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Experiment showing agents navigating through a user-created space using Genetic Algorithm + Artificial Neural Networks
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GANN Lab: Experiment showing agents navigating through a user-created world using Genetic Algorithm + Artificial Neural Networks

This project is a demonstration of how agents controlled by artificial neural networks can learn to survive while navigating in a virtual programmed world through generations using genetic algorithm.

You can access the project at

Demo GIF of the project

You can find sample codes used to test these algorithms in this project in Javascript and Python at genetic-algorithm-samples.

Introductory resources:

Overview of the world and the agents

Each agent consists of weights for a fully connected feedforward ANN (artificial neural network) encoded as a set of genes in the individual's chromosome. The ANN's input is a set of distances from the closest collision from each sensor as input, and the ANN will make a decision based on the weights defined in that individual's genes, and produce an output for decisions on turns to make and acceleration in each frame.

The population starts with random weights (genes) resembling no knowledge. And genetic algorithm is applied to the weights in the ANN to produce a better performing population of individuals each generation.

Overview of the individuals and how they interact with the world

Genetic Algorithm

Fitness function

In order to have a fitness function avoiding extra parameters like destination point, the implemented fitness function's goal is to promote curiosity.
The world is split into grid cells with equal size. Each cell in this grid called curiosity grid hold a flag of whether it has been explored or not. When an agent passes a cell, it gets flagged as explored only once.
The final score of each agent would be the number of cells that have been explored by that agent.

You can see the visualization of an agent trying to improve its score below: Visualization of curiosity grid


Crossover is usually implemented under the assumption that performing the crossover operation would result in children that have the features of both parents.
But in artificial neural networks, two completely different sets of weights could have the same behaviour and performing a crossover will result in completely dysfunctional offsprings that do not resemble any of the behavioural features of its parents despite having good-performing parents, and is not beneficial in case of ANNs.
Therefore, this step is skipped in this implementation of genetic algorithm.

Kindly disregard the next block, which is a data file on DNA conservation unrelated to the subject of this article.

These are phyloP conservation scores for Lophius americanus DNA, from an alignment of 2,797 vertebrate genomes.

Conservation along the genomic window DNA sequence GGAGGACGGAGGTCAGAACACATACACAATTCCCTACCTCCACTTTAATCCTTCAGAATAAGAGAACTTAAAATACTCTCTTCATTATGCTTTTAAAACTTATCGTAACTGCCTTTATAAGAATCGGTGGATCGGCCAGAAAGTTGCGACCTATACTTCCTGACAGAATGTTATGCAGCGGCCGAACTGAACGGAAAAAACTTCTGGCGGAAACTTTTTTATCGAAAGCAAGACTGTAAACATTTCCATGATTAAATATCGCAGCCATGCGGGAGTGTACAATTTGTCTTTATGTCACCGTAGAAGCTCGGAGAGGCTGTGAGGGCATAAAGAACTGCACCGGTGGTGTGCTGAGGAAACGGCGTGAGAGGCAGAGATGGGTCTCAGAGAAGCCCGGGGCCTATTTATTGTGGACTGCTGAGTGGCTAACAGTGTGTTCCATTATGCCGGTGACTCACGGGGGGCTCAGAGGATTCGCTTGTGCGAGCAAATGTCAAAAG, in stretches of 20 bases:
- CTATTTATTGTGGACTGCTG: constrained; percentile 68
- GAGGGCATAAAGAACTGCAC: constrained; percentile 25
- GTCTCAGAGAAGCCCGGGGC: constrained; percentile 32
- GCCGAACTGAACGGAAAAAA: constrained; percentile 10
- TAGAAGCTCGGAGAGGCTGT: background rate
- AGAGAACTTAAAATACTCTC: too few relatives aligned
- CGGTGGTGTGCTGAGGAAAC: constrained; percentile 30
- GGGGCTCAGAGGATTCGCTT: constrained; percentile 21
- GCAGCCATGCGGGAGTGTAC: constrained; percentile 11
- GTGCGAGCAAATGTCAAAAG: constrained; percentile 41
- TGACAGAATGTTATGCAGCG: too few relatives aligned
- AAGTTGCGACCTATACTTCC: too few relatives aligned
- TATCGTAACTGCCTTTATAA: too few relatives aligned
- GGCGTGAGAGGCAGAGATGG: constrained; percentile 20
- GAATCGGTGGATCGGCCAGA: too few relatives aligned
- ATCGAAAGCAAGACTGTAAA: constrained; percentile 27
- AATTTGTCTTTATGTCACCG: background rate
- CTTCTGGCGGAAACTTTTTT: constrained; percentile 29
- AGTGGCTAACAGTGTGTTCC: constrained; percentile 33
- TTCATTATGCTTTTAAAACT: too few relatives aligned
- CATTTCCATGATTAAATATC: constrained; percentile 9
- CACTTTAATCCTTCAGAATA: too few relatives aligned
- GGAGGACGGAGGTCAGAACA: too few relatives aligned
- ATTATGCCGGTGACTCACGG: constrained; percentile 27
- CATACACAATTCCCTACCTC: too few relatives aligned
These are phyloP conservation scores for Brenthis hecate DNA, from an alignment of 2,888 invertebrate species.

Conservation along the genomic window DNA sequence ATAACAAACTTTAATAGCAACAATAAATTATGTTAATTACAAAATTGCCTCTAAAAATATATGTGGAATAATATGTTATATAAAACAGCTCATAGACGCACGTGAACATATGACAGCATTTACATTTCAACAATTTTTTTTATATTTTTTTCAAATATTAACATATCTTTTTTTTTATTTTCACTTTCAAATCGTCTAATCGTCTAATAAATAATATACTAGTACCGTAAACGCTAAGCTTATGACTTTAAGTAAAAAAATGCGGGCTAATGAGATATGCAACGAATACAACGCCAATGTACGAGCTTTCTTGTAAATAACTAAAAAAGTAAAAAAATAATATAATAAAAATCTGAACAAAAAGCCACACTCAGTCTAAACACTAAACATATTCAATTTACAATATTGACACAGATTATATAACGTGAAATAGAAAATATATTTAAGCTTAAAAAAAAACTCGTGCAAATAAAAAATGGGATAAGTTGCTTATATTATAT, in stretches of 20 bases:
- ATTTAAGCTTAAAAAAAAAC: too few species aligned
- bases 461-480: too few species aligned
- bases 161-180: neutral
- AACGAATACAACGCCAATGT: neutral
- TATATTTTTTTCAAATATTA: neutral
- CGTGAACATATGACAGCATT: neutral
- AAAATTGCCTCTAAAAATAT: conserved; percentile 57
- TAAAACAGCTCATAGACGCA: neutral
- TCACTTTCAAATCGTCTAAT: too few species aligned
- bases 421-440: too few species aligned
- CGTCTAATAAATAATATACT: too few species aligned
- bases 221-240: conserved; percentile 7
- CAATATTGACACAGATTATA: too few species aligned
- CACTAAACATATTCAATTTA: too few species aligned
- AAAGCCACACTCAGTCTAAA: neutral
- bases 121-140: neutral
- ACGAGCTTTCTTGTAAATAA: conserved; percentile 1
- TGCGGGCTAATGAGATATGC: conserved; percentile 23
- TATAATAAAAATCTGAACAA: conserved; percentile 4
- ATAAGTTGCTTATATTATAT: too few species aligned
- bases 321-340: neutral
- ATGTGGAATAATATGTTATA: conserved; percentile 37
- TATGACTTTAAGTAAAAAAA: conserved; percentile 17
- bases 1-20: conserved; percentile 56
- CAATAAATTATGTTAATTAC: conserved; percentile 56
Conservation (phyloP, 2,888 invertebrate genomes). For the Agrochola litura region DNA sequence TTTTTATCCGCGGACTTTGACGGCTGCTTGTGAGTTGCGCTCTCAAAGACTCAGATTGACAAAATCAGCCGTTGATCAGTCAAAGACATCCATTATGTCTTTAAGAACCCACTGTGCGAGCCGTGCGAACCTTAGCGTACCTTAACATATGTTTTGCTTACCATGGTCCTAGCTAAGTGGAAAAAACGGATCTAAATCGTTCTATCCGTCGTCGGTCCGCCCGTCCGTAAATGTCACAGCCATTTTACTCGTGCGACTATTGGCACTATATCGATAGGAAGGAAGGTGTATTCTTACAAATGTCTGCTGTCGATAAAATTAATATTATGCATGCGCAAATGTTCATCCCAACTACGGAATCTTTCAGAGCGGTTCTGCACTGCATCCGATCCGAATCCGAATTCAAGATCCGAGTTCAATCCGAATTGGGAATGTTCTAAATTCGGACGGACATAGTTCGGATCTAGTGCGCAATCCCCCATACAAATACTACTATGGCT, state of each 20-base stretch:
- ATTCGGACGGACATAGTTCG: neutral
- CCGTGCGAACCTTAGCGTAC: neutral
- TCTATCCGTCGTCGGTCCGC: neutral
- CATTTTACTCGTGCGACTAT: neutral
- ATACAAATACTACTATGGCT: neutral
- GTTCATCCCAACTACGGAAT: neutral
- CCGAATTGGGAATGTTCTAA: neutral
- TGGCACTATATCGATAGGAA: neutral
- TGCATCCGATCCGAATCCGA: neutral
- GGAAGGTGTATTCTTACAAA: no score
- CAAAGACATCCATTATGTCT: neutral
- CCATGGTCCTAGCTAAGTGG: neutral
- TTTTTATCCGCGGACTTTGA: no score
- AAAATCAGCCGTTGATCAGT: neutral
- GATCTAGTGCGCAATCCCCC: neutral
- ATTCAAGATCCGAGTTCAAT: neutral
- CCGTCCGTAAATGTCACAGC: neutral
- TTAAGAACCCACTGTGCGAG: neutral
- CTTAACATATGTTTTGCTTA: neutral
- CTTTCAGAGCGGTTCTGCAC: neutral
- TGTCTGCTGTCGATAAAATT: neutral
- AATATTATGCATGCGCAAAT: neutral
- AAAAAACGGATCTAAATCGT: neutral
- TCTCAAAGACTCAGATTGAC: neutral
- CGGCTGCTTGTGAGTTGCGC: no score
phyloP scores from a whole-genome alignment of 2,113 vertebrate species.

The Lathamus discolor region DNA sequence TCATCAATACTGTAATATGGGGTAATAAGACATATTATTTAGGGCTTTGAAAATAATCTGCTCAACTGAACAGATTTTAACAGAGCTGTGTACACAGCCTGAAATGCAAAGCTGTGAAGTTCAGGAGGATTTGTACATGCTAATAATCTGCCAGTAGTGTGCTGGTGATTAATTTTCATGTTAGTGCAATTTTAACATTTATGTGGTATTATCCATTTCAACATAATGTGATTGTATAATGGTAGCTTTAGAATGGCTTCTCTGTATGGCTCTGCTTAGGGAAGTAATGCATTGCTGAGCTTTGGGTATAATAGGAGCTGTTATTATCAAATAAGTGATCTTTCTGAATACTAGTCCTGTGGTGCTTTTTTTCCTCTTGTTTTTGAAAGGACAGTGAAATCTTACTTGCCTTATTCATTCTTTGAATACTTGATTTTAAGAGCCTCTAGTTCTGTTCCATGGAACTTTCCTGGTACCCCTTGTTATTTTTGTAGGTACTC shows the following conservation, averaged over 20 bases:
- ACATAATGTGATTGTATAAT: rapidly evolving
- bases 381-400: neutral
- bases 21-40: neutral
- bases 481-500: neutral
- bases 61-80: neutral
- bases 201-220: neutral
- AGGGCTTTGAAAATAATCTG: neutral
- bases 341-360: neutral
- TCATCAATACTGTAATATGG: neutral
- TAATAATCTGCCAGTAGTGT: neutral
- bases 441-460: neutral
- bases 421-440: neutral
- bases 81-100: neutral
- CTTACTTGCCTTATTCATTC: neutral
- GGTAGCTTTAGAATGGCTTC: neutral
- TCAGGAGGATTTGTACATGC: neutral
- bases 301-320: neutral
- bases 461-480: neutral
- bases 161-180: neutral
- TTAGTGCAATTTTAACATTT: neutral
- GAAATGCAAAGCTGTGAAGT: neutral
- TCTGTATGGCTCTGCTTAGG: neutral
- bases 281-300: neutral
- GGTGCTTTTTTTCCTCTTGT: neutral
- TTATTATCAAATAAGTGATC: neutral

In the mutation step, instead of mutating using a uniform probability distribution, genes (ANN weights) are changed randomly using a gaussian distribution.
This allows the next generation to fine-tune the weights easier by having more probability for small changes to the weights and less probability for extreme changes to the weights.
Furthermore, weight clipping is done to make sure that weights for the ANN remain in the range (-1, 1) to prevent gradient exploding to some extent, especially when using ReLU as the activation function.

Artificial Neural Network


The neural network's number of hidden layers and the number of neurons in each layer is customizable.
The functions ReLU, sigmoid and tanh are available as possible activation functions.


The inputs are distances of the sensors (each at a different angle) from the closest obstacle divided by the max detectable distance so that the value would be between 0 and 1.
In addition to sensory inputs, there are 2 input neurons:

  1. Whether the individual's current cell has been previously explored or not.
  2. The individual's current speed.


There are three outputs in the final layer of the neural network.
2 neurons correspond to the right and left turn preference. The turn is then determined as Left turn value subtracted from right turn value.
And the other neuron corresponds to the acceleration of the individual.

Interesting Notes and Readings

  1. In this project, the neural network weights were directly encoded inside the genes, and the learning was done only using genetic algorithm. And each individual does not learn during its interaction with the environment.
    Geoffrey Hinton, a year after publishing his paper on backpropagation algorithm with his co-authors, published a paper on how learning of each individual in the population (besides from evolution) can direct the evolutionary path and improve it drastically: Hinton, G. E., & Nowlan, S. J. (1987). How learning can guide evolution. Complex systems, 1(3), 495-502.

  2. In this project, the crossover step was skipped. A better alternative to this approach for this step and some of the other steps of genetic algorithm for usage with neural networks is described in the paper for the NEAT algorithm: Stanley, K., & Miikkulainen, R. (2002). Evolving Neural Networks through Augmenting Topologies. Evolutionary Computation, 10(2), 99-127. doi: 10.1162/10636560232016981

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